Haley attacks Trump: New Hampshire primary



    With U.S. Ambassador to the United Nations Nikki Haley at his side (L), U.S. President Donald Trump speaks during a working lunch with ambassadors of countries on the UN Security Council at the White House in Washington, U.S., April 24, 2017.

    Kevin Lamarque | Reuters

    Republican presidential candidate Nikki Haley has been throwing harder punches at GOP frontrunner Donald Trump, days before her make-or-break New Hampshire primary on Tuesday.

    The former U.N. ambassador on Sunday took shots at Trump’s mental acuity, his cozy relations with foreign dictators and his position as an establishment figure. She has honed these criticisms over the past week as the New Hampshire primary effectively became a two-person race between her and the former president.

    Haley took aim at Trump’s mental fitness after footage from one of his rallies showed him attributing the Jan. 6 insurrection to Haley, repeating her name four times, apparently mistaking her for former House Speaker Nancy Pelosi.

    “If you have someone that’s 80 in office, their mental stability is going to continue to decline. That’s just human nature,” Haley said Sunday on CBS’s “Face the Nation.”

    She also railed against Trump’s friendly relations with authoritarian governments, pointing to his “bromance with Putin” and “love letters going back and forth to Kim Jong Un.”

    More recently, at a New Hampshire campaign event on Sunday, Trump commended Hungarian Prime Minister Viktor Orban, who has chipped away at the country’s democratic systems.

    “Some people don’t like him because he’s too strong. It’s nice to have a strongman running the country,” he said.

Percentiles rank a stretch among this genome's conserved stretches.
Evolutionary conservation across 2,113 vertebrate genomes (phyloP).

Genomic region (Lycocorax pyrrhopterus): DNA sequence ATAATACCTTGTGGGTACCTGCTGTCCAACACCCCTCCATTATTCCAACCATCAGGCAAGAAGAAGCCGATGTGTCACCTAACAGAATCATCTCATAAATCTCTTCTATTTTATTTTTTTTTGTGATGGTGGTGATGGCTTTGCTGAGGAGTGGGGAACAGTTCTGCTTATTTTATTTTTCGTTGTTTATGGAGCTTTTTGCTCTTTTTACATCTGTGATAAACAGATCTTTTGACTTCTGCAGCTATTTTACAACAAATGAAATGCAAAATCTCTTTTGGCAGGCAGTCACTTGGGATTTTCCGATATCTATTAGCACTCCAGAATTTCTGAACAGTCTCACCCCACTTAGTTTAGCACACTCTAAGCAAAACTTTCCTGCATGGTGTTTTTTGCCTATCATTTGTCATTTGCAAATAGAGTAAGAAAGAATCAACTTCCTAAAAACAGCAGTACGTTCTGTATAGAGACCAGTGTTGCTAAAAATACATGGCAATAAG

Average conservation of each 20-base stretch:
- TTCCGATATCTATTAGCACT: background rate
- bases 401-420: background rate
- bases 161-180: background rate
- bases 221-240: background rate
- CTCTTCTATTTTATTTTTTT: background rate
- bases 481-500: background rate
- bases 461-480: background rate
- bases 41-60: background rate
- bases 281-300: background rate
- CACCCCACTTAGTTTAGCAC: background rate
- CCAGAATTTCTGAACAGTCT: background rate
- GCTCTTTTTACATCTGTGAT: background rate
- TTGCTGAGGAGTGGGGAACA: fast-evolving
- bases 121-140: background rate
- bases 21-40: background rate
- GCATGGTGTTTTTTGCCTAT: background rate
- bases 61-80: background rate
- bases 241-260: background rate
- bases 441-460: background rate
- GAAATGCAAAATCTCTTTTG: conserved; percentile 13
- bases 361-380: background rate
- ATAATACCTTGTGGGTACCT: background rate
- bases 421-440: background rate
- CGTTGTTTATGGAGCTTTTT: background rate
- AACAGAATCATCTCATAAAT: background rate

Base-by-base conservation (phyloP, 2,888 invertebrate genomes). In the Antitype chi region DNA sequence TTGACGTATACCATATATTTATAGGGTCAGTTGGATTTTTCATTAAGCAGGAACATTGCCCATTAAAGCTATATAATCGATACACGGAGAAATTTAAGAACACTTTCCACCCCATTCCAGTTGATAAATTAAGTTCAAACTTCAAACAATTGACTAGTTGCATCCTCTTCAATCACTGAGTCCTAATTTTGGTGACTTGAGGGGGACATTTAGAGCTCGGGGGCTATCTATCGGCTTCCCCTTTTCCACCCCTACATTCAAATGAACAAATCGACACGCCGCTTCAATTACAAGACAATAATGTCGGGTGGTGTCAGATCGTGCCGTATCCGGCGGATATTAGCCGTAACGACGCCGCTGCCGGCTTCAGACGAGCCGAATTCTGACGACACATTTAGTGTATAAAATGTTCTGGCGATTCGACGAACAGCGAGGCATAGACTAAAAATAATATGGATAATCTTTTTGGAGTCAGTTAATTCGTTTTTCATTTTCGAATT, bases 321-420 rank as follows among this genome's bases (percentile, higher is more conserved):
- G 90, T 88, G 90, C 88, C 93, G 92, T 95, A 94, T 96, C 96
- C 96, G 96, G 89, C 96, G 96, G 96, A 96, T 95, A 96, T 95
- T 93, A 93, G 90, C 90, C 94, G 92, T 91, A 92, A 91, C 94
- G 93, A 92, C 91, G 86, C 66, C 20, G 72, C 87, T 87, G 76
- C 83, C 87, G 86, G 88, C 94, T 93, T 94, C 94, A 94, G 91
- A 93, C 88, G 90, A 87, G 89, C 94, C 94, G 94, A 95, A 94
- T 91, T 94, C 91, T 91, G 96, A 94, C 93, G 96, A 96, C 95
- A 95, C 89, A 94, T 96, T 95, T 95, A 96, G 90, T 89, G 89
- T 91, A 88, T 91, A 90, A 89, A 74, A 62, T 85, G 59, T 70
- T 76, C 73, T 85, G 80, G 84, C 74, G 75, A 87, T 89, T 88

“You can’t have someone who’s trying to buddy up with dictators that want to kill us. Instead, you have to let them know what we expect of them,” Haley said.

    Dedicating her talking points to Trump attacks is a marked shift from Haley, who before the Iowa caucuses had primarily gone after Florida Gov. Ron DeSantis, her main competitor for second place. But as DeSantis shrinks to a distant third place in New Hampshire and donors put pressure on her to secure a victory, she has become more comfortable focusing her energy on anti-Trump indictments.

    A month ago, Haley’s position on Trump was decidedly more avoidant. In a December interview on ABC’s “This Week,” she seemed exasperated by persistent questions about Trump.

    “You guys are exhausting. You’re exhausting in your obsession with him. The thing is, normal people aren’t obsessed with Trump like you guys are,” Haley said in the interview.

    “If you want to talk about Trump, if you really want to talk about Trump, why don’t you go ask him if he’s gonna get on a debate stage?” she added.

    Haley has now followed Trump’s lead and bowed out of the New Hampshire debates where she would have faced off with DeSantis for the sixth time.

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